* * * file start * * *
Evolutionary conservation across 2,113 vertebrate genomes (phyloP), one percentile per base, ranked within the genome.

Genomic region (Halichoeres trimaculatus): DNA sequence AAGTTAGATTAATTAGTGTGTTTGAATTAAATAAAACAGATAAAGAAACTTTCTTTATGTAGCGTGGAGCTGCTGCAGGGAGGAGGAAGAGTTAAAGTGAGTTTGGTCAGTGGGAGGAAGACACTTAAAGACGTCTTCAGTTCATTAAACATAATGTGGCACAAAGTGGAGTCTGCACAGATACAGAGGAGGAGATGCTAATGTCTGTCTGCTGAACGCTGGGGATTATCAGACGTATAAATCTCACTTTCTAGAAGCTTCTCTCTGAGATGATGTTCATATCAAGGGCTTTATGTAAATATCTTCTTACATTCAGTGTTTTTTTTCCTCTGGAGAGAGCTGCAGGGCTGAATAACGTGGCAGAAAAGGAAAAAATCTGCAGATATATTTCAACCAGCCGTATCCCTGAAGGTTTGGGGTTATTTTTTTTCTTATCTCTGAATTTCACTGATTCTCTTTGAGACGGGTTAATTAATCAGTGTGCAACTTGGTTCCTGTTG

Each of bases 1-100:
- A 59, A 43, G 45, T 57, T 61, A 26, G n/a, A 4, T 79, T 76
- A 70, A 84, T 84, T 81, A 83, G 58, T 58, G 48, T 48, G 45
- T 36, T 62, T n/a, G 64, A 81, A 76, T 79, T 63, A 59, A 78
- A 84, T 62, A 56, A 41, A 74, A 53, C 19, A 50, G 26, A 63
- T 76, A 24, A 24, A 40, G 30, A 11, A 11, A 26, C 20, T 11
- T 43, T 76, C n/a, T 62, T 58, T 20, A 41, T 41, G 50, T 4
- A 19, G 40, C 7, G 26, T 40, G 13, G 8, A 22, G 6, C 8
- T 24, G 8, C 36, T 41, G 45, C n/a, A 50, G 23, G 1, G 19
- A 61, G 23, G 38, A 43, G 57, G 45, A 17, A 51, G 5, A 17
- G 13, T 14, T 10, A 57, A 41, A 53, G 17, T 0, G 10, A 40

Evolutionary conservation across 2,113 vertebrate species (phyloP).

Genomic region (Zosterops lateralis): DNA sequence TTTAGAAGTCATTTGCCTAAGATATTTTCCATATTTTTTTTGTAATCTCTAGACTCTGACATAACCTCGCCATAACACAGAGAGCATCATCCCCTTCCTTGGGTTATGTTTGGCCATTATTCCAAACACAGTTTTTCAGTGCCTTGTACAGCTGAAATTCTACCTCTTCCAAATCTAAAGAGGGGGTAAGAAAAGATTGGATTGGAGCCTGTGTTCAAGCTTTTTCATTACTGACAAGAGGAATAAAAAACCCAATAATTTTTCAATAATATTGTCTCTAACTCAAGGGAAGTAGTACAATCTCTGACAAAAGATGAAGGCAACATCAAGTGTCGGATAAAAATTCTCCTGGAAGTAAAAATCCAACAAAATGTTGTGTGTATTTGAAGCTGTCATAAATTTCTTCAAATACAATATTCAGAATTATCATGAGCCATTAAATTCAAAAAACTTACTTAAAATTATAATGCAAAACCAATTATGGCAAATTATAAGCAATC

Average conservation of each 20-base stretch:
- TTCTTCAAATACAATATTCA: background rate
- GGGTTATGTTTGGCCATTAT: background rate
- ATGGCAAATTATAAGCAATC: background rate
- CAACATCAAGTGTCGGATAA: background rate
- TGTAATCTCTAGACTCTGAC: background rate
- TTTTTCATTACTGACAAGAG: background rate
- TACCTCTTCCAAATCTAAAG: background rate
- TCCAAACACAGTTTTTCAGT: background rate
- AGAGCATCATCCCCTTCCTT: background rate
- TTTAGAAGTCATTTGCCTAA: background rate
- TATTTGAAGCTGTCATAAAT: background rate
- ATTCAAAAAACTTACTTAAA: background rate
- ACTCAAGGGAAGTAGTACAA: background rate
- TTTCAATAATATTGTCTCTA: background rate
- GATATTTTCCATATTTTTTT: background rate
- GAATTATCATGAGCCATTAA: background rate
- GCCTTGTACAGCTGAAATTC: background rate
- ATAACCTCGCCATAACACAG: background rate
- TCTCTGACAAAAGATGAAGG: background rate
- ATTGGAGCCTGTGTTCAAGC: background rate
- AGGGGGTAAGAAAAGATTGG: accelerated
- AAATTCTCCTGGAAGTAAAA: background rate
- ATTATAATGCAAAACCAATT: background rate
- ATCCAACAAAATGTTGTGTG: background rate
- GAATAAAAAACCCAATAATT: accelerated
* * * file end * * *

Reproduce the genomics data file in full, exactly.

Evolutionary conservation across 2,113 vertebrate genomes (phyloP), one percentile per base, ranked within the genome.

Genomic region (Halichoeres trimaculatus): DNA sequence AAGTTAGATTAATTAGTGTGTTTGAATTAAATAAAACAGATAAAGAAACTTTCTTTATGTAGCGTGGAGCTGCTGCAGGGAGGAGGAAGAGTTAAAGTGAGTTTGGTCAGTGGGAGGAAGACACTTAAAGACGTCTTCAGTTCATTAAACATAATGTGGCACAAAGTGGAGTCTGCACAGATACAGAGGAGGAGATGCTAATGTCTGTCTGCTGAACGCTGGGGATTATCAGACGTATAAATCTCACTTTCTAGAAGCTTCTCTCTGAGATGATGTTCATATCAAGGGCTTTATGTAAATATCTTCTTACATTCAGTGTTTTTTTTCCTCTGGAGAGAGCTGCAGGGCTGAATAACGTGGCAGAAAAGGAAAAAATCTGCAGATATATTTCAACCAGCCGTATCCCTGAAGGTTTGGGGTTATTTTTTTTCTTATCTCTGAATTTCACTGATTCTCTTTGAGACGGGTTAATTAATCAGTGTGCAACTTGGTTCCTGTTG

Each of bases 1-100:
- A 59, A 43, G 45, T 57, T 61, A 26, G n/a, A 4, T 79, T 76
- A 70, A 84, T 84, T 81, A 83, G 58, T 58, G 48, T 48, G 45
- T 36, T 62, T n/a, G 64, A 81, A 76, T 79, T 63, A 59, A 78
- A 84, T 62, A 56, A 41, A 74, A 53, C 19, A 50, G 26, A 63
- T 76, A 24, A 24, A 40, G 30, A 11, A 11, A 26, C 20, T 11
- T 43, T 76, C n/a, T 62, T 58, T 20, A 41, T 41, G 50, T 4
- A 19, G 40, C 7, G 26, T 40, G 13, G 8, A 22, G 6, C 8
- T 24, G 8, C 36, T 41, G 45, C n/a, A 50, G 23, G 1, G 19
- A 61, G 23, G 38, A 43, G 57, G 45, A 17, A 51, G 5, A 17
- G 13, T 14, T 10, A 57, A 41, A 53, G 17, T 0, G 10, A 40

Evolutionary conservation across 2,113 vertebrate species (phyloP).

Genomic region (Zosterops lateralis): DNA sequence TTTAGAAGTCATTTGCCTAAGATATTTTCCATATTTTTTTTGTAATCTCTAGACTCTGACATAACCTCGCCATAACACAGAGAGCATCATCCCCTTCCTTGGGTTATGTTTGGCCATTATTCCAAACACAGTTTTTCAGTGCCTTGTACAGCTGAAATTCTACCTCTTCCAAATCTAAAGAGGGGGTAAGAAAAGATTGGATTGGAGCCTGTGTTCAAGCTTTTTCATTACTGACAAGAGGAATAAAAAACCCAATAATTTTTCAATAATATTGTCTCTAACTCAAGGGAAGTAGTACAATCTCTGACAAAAGATGAAGGCAACATCAAGTGTCGGATAAAAATTCTCCTGGAAGTAAAAATCCAACAAAATGTTGTGTGTATTTGAAGCTGTCATAAATTTCTTCAAATACAATATTCAGAATTATCATGAGCCATTAAATTCAAAAAACTTACTTAAAATTATAATGCAAAACCAATTATGGCAAATTATAAGCAATC

Average conservation of each 20-base stretch:
- TTCTTCAAATACAATATTCA: background rate
- GGGTTATGTTTGGCCATTAT: background rate
- ATGGCAAATTATAAGCAATC: background rate
- CAACATCAAGTGTCGGATAA: background rate
- TGTAATCTCTAGACTCTGAC: background rate
- TTTTTCATTACTGACAAGAG: background rate
- TACCTCTTCCAAATCTAAAG: background rate
- TCCAAACACAGTTTTTCAGT: background rate
- AGAGCATCATCCCCTTCCTT: background rate
- TTTAGAAGTCATTTGCCTAA: background rate
- TATTTGAAGCTGTCATAAAT: background rate
- ATTCAAAAAACTTACTTAAA: background rate
- ACTCAAGGGAAGTAGTACAA: background rate
- TTTCAATAATATTGTCTCTA: background rate
- GATATTTTCCATATTTTTTT: background rate
- GAATTATCATGAGCCATTAA: background rate
- GCCTTGTACAGCTGAAATTC: background rate
- ATAACCTCGCCATAACACAG: background rate
- TCTCTGACAAAAGATGAAGG: background rate
- ATTGGAGCCTGTGTTCAAGC: background rate
- AGGGGGTAAGAAAAGATTGG: accelerated
- AAATTCTCCTGGAAGTAAAA: background rate
- ATTATAATGCAAAACCAATT: background rate
- ATCCAACAAAATGTTGTGTG: background rate
- GAATAAAAAACCCAATAATT: accelerated